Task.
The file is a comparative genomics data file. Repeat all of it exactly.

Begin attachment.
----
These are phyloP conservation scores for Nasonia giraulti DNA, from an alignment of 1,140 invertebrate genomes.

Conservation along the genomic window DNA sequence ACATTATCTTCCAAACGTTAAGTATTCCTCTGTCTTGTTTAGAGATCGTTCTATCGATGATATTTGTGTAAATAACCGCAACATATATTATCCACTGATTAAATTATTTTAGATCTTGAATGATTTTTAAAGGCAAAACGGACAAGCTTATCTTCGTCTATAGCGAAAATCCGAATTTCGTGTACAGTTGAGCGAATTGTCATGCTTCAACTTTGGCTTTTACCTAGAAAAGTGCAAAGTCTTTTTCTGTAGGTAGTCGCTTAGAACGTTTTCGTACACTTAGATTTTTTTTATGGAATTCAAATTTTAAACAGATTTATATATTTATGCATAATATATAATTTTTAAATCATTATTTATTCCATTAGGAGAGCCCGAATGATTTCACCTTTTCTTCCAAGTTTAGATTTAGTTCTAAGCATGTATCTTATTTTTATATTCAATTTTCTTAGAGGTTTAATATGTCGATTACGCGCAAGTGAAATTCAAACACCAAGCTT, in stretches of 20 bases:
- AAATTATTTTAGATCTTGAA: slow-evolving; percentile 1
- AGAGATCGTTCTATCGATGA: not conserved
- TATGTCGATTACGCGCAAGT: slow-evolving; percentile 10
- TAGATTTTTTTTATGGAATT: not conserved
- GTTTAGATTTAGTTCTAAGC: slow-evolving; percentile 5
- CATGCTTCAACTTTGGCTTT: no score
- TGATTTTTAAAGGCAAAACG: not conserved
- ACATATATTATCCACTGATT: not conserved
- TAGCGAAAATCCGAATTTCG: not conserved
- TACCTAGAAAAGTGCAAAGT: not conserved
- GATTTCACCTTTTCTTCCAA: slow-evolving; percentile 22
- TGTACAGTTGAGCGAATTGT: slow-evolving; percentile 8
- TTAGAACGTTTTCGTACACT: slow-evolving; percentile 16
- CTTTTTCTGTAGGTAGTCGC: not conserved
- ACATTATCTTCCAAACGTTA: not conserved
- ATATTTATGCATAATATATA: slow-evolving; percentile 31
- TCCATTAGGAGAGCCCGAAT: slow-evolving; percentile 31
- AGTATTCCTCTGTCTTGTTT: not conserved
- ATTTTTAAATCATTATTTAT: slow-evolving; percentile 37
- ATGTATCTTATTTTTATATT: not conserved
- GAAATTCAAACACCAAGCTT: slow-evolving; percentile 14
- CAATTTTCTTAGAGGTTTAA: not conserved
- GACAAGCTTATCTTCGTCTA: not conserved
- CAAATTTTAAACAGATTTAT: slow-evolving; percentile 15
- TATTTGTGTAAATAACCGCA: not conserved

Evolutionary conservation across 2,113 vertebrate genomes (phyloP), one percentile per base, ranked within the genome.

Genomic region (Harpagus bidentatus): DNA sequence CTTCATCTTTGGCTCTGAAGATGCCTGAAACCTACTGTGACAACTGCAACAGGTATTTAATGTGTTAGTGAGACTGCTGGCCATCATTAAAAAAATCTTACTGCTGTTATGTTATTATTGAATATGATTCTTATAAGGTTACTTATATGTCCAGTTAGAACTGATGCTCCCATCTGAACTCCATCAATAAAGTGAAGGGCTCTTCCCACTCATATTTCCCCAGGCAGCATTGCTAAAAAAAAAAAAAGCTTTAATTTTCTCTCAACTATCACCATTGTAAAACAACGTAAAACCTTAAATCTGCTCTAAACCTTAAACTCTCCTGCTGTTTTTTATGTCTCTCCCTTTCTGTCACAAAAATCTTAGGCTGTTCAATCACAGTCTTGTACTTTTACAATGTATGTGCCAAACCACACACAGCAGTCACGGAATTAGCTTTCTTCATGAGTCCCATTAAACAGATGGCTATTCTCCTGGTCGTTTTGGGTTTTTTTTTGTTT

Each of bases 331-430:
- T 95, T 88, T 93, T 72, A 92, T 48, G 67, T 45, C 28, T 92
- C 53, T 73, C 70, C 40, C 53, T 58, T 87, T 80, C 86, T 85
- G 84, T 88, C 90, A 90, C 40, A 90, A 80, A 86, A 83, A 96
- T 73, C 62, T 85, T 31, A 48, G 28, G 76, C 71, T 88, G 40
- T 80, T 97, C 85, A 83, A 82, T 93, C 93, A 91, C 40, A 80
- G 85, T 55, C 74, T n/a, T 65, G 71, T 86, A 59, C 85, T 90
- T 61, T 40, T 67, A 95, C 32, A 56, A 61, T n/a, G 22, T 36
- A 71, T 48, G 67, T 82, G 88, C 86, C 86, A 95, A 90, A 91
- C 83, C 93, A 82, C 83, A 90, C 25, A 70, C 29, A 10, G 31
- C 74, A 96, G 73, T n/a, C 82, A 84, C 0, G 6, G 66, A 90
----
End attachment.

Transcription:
These are phyloP conservation scores for Nasonia giraulti DNA, from an alignment of 1,140 invertebrate genomes.

Conservation along the genomic window DNA sequence ACATTATCTTCCAAACGTTAAGTATTCCTCTGTCTTGTTTAGAGATCGTTCTATCGATGATATTTGTGTAAATAACCGCAACATATATTATCCACTGATTAAATTATTTTAGATCTTGAATGATTTTTAAAGGCAAAACGGACAAGCTTATCTTCGTCTATAGCGAAAATCCGAATTTCGTGTACAGTTGAGCGAATTGTCATGCTTCAACTTTGGCTTTTACCTAGAAAAGTGCAAAGTCTTTTTCTGTAGGTAGTCGCTTAGAACGTTTTCGTACACTTAGATTTTTTTTATGGAATTCAAATTTTAAACAGATTTATATATTTATGCATAATATATAATTTTTAAATCATTATTTATTCCATTAGGAGAGCCCGAATGATTTCACCTTTTCTTCCAAGTTTAGATTTAGTTCTAAGCATGTATCTTATTTTTATATTCAATTTTCTTAGAGGTTTAATATGTCGATTACGCGCAAGTGAAATTCAAACACCAAGCTT, in stretches of 20 bases:
- AAATTATTTTAGATCTTGAA: slow-evolving; percentile 1
- AGAGATCGTTCTATCGATGA: not conserved
- TATGTCGATTACGCGCAAGT: slow-evolving; percentile 10
- TAGATTTTTTTTATGGAATT: not conserved
- GTTTAGATTTAGTTCTAAGC: slow-evolving; percentile 5
- CATGCTTCAACTTTGGCTTT: no score
- TGATTTTTAAAGGCAAAACG: not conserved
- ACATATATTATCCACTGATT: not conserved
- TAGCGAAAATCCGAATTTCG: not conserved
- TACCTAGAAAAGTGCAAAGT: not conserved
- GATTTCACCTTTTCTTCCAA: slow-evolving; percentile 22
- TGTACAGTTGAGCGAATTGT: slow-evolving; percentile 8
- TTAGAACGTTTTCGTACACT: slow-evolving; percentile 16
- CTTTTTCTGTAGGTAGTCGC: not conserved
- ACATTATCTTCCAAACGTTA: not conserved
- ATATTTATGCATAATATATA: slow-evolving; percentile 31
- TCCATTAGGAGAGCCCGAAT: slow-evolving; percentile 31
- AGTATTCCTCTGTCTTGTTT: not conserved
- ATTTTTAAATCATTATTTAT: slow-evolving; percentile 37
- ATGTATCTTATTTTTATATT: not conserved
- GAAATTCAAACACCAAGCTT: slow-evolving; percentile 14
- CAATTTTCTTAGAGGTTTAA: not conserved
- GACAAGCTTATCTTCGTCTA: not conserved
- CAAATTTTAAACAGATTTAT: slow-evolving; percentile 15
- TATTTGTGTAAATAACCGCA: not conserved

Evolutionary conservation across 2,113 vertebrate genomes (phyloP), one percentile per base, ranked within the genome.

Genomic region (Harpagus bidentatus): DNA sequence CTTCATCTTTGGCTCTGAAGATGCCTGAAACCTACTGTGACAACTGCAACAGGTATTTAATGTGTTAGTGAGACTGCTGGCCATCATTAAAAAAATCTTACTGCTGTTATGTTATTATTGAATATGATTCTTATAAGGTTACTTATATGTCCAGTTAGAACTGATGCTCCCATCTGAACTCCATCAATAAAGTGAAGGGCTCTTCCCACTCATATTTCCCCAGGCAGCATTGCTAAAAAAAAAAAAAGCTTTAATTTTCTCTCAACTATCACCATTGTAAAACAACGTAAAACCTTAAATCTGCTCTAAACCTTAAACTCTCCTGCTGTTTTTTATGTCTCTCCCTTTCTGTCACAAAAATCTTAGGCTGTTCAATCACAGTCTTGTACTTTTACAATGTATGTGCCAAACCACACACAGCAGTCACGGAATTAGCTTTCTTCATGAGTCCCATTAAACAGATGGCTATTCTCCTGGTCGTTTTGGGTTTTTTTTTGTTT

Each of bases 331-430:
- T 95, T 88, T 93, T 72, A 92, T 48, G 67, T 45, C 28, T 92
- C 53, T 73, C 70, C 40, C 53, T 58, T 87, T 80, C 86, T 85
- G 84, T 88, C 90, A 90, C 40, A 90, A 80, A 86, A 83, A 96
- T 73, C 62, T 85, T 31, A 48, G 28, G 76, C 71, T 88, G 40
- T 80, T 97, C 85, A 83, A 82, T 93, C 93, A 91, C 40, A 80
- G 85, T 55, C 74, T n/a, T 65, G 71, T 86, A 59, C 85, T 90
- T 61, T 40, T 67, A 95, C 32, A 56, A 61, T n/a, G 22, T 36
- A 71, T 48, G 67, T 82, G 88, C 86, C 86, A 95, A 90, A 91
- C 83, C 93, A 82, C 83, A 90, C 25, A 70, C 29, A 10, G 31
- C 74, A 96, G 73, T n/a, C 82, A 84, C 0, G 6, G 66, A 90